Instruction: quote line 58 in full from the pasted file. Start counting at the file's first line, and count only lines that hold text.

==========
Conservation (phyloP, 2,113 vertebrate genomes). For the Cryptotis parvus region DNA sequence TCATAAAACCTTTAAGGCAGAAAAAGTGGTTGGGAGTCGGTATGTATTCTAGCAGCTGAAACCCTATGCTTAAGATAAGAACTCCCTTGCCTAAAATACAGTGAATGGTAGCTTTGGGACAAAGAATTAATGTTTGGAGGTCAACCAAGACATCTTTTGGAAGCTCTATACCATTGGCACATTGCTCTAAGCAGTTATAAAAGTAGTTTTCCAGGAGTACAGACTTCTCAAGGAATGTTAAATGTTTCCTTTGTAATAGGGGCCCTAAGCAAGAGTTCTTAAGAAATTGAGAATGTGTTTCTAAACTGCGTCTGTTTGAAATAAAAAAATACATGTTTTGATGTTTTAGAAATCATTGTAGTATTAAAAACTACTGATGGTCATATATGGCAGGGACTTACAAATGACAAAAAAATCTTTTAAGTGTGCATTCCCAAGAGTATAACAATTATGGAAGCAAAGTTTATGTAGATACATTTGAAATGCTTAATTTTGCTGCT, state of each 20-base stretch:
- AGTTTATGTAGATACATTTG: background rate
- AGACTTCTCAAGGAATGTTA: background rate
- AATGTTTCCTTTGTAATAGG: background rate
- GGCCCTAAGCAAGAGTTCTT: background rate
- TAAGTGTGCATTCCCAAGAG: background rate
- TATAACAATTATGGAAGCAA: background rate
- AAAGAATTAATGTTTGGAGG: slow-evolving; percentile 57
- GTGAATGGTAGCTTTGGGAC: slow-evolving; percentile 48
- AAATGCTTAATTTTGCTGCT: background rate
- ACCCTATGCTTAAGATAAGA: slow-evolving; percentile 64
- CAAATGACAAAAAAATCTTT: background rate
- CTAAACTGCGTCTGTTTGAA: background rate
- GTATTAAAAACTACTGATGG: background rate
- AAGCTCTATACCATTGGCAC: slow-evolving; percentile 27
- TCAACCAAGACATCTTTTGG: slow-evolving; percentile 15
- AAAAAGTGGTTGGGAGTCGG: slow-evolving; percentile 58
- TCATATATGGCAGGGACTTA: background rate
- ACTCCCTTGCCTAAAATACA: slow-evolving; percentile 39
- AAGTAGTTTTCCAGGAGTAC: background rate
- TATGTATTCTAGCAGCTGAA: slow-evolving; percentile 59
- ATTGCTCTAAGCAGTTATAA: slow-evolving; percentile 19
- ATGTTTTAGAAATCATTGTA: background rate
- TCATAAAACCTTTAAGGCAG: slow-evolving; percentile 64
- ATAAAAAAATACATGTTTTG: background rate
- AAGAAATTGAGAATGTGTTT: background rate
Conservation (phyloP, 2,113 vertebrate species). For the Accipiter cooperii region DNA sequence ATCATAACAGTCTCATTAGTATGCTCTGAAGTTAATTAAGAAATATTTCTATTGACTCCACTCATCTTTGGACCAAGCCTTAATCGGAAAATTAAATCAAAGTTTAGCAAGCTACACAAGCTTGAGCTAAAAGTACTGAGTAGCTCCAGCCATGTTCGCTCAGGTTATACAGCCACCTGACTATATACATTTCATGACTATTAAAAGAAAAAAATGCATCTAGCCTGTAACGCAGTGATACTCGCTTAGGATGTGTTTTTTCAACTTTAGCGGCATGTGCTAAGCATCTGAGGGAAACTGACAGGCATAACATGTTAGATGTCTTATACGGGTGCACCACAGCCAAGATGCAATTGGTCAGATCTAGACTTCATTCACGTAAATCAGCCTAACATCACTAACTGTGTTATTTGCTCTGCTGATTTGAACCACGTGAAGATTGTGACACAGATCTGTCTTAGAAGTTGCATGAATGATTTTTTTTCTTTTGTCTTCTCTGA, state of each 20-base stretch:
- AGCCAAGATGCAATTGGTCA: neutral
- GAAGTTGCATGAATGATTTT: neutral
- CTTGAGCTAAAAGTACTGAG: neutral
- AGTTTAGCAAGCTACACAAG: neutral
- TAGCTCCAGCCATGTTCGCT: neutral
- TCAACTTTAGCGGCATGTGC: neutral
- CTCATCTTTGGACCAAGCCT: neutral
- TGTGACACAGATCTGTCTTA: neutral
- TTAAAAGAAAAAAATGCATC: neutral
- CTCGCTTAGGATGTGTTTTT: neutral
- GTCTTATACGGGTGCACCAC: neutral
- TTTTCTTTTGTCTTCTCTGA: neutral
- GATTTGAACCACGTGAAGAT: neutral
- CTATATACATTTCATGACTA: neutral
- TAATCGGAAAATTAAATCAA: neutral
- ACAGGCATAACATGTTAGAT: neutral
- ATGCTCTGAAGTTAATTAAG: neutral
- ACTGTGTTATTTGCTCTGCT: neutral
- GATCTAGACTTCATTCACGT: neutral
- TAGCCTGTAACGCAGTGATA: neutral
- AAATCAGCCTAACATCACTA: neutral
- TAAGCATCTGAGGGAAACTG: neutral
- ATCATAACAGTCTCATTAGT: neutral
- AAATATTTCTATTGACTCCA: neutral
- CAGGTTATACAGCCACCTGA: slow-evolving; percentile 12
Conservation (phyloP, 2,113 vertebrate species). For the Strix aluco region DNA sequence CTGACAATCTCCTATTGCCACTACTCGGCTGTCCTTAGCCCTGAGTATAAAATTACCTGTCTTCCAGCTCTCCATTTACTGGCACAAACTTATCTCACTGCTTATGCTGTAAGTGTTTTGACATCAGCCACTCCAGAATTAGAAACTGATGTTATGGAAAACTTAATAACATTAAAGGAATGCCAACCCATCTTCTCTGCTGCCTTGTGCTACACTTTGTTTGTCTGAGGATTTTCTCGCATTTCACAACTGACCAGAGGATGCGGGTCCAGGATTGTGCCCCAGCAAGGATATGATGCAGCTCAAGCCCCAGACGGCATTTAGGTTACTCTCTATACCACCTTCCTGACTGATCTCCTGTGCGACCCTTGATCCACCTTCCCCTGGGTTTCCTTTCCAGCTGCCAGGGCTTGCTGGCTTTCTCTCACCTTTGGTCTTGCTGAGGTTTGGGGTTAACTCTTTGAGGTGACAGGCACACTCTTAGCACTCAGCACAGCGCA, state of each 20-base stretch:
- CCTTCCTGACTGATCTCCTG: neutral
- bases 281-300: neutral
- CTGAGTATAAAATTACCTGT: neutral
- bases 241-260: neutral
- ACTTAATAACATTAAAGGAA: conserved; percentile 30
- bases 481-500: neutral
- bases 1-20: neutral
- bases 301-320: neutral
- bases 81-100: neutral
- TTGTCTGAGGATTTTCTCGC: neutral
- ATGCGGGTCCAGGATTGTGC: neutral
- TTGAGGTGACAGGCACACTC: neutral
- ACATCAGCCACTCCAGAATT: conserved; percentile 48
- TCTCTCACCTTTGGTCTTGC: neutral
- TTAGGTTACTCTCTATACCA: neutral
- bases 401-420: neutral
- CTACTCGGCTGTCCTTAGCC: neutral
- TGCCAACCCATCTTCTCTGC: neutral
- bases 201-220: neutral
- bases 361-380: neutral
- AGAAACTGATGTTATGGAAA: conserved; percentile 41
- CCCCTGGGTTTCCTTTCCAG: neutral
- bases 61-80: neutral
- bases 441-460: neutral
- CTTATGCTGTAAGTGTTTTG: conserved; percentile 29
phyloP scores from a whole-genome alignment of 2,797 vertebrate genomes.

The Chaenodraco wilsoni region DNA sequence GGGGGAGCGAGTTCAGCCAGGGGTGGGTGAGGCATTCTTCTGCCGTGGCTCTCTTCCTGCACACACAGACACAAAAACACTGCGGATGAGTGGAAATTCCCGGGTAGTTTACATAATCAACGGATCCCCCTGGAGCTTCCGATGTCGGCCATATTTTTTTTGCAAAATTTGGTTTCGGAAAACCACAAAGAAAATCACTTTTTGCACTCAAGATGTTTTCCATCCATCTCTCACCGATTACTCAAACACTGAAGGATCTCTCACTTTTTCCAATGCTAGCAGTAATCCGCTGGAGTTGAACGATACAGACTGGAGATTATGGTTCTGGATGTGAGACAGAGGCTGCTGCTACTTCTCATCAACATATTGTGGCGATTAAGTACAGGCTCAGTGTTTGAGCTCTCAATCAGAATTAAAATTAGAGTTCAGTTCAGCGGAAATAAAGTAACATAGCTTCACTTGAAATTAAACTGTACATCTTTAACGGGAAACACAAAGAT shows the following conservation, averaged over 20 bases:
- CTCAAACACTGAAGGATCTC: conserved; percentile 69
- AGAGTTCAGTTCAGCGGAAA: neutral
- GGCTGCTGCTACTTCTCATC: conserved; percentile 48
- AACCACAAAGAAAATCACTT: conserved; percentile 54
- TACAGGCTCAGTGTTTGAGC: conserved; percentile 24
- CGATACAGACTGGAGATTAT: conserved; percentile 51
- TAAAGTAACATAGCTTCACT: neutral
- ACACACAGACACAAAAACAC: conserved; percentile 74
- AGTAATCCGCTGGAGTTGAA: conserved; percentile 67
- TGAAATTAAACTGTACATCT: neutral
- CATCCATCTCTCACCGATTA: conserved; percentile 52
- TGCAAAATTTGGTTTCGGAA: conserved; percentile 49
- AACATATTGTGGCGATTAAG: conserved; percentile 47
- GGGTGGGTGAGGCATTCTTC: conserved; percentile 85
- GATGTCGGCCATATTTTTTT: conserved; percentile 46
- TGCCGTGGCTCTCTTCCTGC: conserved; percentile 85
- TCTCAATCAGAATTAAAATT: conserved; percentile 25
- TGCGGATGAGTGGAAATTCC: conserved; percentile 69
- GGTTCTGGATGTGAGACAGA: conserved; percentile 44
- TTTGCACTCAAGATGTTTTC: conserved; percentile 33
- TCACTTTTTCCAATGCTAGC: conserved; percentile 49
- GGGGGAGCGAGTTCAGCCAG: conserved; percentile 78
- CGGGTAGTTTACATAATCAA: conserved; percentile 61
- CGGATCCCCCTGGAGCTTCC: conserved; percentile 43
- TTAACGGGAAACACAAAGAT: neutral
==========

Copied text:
- ACTTAATAACATTAAAGGAA: conserved; percentile 30